A fool thinks himself to be wise, but a wise man knows himself to be a fool.
William Shakespeare (1564-1616) needs little introduction. As we pass the four-hundredth anniversary of his death, his reputation as one of the greatest writers in the English language is undeniable - except by those who attribute his works to other writers.
William Shakespeare was born in Stratford-upon-Avon, allegedly on 23 April 1564. His parents were John Shakespeare, a glover and leather merchant, and Mary Arden, a landed heiress. According to church records, he was the third of eight children. His father was quite successful during William’s early years, including time as an alderman and high bailiff. However, his fortunes declined through the 1570s.
There is no recorded proof of Shakespeare’s education, but it is surmised that he attended Stratford Grammar School, though it is known that he did not progress to university. Apart from his marriage to Anne Hathaway on 28 November 1582, there is practically nothing known about his life until he turned up in London around 1592. By 1594 he was acting and writing; his troupe of players were extremely popular and was patronised by royalty. After the plague forced many theatres to close, Shakespeare and his company planned the opening of the Globe Theatre.
In addition to the 36 plays*, Shakespeare wrote many poems and sonnets throughout his career for a private readership. Wordsworth Editions publishes a generous selection of his works, including his most significant plays, Antony and Cleopatra, As You Like It, Hamlet, Henry IV Parts 1 & 2, Henry V, Julius Caesar, King Lear, Macbeth, Measure for Measure, The Merchant of Venice, A Midsummer Night’s Dream, Much Ado About Nothing, Othello, Richard II, Richard III, Romeo and Juliet, The Taming of the Shrew, The Tempest, Twelfth Night, and The Winter’s Tale, along with various compilations; The Complete Works of William Shakespeare and The Poems and Sonnets of William Shakespeare.
Evidence of his popularity and success was the fact that his works were published and sold at the height of his career. His success was sufficient to allow him to retire in comfort to Stratford in 1611. It is alleged that he died on his birthday, 23 April 1616, but this may just be a romantic myth.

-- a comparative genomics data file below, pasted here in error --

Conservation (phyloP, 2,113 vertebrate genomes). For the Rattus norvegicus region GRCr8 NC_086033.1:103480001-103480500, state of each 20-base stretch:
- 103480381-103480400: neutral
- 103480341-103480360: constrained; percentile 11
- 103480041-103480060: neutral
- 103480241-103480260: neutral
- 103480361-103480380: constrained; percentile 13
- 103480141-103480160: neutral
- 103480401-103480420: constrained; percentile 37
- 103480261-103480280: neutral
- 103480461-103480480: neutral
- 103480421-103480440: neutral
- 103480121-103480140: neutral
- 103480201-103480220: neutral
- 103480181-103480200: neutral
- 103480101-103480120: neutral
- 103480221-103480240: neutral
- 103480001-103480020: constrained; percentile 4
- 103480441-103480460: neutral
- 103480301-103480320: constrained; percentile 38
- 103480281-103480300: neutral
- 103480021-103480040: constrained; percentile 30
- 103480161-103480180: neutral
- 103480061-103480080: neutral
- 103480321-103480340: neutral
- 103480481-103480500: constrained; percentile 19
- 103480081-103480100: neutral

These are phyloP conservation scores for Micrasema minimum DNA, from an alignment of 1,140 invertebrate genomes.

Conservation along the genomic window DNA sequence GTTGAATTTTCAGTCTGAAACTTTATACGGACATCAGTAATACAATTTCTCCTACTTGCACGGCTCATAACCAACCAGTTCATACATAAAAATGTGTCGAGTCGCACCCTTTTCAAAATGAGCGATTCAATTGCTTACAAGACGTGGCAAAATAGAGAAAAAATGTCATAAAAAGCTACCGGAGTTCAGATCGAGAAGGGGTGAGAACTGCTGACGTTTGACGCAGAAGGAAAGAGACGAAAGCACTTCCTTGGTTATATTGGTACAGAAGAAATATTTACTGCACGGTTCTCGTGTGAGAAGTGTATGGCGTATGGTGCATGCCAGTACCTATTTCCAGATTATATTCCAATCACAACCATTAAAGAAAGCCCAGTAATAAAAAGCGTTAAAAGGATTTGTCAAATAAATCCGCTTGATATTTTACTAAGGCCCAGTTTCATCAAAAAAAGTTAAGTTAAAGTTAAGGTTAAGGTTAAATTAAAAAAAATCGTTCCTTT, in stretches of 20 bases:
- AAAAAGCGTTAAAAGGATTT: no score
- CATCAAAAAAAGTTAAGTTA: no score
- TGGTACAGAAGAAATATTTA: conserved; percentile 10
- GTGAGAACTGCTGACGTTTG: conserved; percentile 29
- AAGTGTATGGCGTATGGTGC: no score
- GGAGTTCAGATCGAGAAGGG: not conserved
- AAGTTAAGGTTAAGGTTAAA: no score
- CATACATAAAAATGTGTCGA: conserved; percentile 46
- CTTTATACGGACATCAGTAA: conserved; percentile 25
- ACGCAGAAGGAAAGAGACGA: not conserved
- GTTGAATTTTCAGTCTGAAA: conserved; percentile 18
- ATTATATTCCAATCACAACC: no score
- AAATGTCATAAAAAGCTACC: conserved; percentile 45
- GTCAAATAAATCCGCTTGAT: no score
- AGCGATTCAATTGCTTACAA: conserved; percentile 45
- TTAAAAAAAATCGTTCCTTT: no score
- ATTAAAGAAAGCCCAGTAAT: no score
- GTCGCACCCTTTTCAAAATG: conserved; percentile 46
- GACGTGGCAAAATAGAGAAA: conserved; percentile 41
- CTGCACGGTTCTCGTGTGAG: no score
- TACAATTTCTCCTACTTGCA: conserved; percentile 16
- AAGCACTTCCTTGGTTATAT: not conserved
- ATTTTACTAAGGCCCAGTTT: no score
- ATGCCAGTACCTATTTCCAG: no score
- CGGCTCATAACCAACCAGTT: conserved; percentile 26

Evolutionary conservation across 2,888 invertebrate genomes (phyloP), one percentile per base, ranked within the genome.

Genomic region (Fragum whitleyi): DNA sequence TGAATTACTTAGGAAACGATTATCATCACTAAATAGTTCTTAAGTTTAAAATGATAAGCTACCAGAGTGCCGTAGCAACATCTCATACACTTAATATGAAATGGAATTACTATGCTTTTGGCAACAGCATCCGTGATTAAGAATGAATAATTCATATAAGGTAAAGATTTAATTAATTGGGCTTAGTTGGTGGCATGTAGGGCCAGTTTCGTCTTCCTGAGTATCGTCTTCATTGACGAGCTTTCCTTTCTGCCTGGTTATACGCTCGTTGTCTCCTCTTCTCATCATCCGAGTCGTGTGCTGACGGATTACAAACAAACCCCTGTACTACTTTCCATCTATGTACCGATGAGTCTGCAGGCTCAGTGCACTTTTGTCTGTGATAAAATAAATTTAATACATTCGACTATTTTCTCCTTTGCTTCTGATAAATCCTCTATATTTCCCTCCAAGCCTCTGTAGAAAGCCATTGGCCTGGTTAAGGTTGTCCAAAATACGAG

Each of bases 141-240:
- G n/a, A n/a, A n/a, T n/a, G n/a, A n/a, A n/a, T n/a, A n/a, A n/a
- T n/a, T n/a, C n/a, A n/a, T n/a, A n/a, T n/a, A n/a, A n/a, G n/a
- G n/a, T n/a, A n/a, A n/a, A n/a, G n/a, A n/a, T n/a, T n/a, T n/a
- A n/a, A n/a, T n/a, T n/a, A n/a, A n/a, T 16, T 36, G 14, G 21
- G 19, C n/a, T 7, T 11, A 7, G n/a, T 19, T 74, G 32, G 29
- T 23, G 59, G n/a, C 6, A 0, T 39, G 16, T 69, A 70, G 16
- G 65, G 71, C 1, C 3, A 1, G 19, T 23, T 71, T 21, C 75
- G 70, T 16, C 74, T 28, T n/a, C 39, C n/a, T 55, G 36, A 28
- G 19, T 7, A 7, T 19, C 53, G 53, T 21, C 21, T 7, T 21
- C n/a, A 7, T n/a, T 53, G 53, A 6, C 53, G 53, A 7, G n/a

* 36 without ‘Edward III’, but if you count Edward III that makes 37. If you count ‘Love’s Labour’s Won’, which he wrote but which is lost, and include ‘Edward III’, that makes 38.
***Since the late eighteenth century, there has been an ongoing discussion in some quarters over whether Shakespeare actually wrote his plays, partly based on a belief that nobody from the Midlands could be that literate, and secondly that the knowledge of foreign countries shown belied his background. The most popular contenders for the title of the true bard include Sir Francis Bacon, Christopher Marlowe, and Edward de Vere, 17th Earl of Oxford, although the rank outsiders include Daniel Defoe and Queen Elizabeth.
The Royal Shakespeare Company website sums up their view quite concisely: ‘The phenomenon of disbelief in Shakespeare’s authorship is a psychological aberration of considerable interest. Endorsement of it in favour of aristocratic candidates may be ascribed to snobbery – reluctance to believe that works of genius could emanate from a man of relatively humble origin – an attitude that would not permit Marlowe to have written his own works, let alone Shakespeare’s. Other causes include ignorance; poor sense of logic; refusal, wilful or otherwise, to accept evidence; folly; the desire for publicity; and even (as in the sad case of Delia Bacon, who hoped to open Shakespeare’s grave in 1856) certifiable madness’. Enough said.***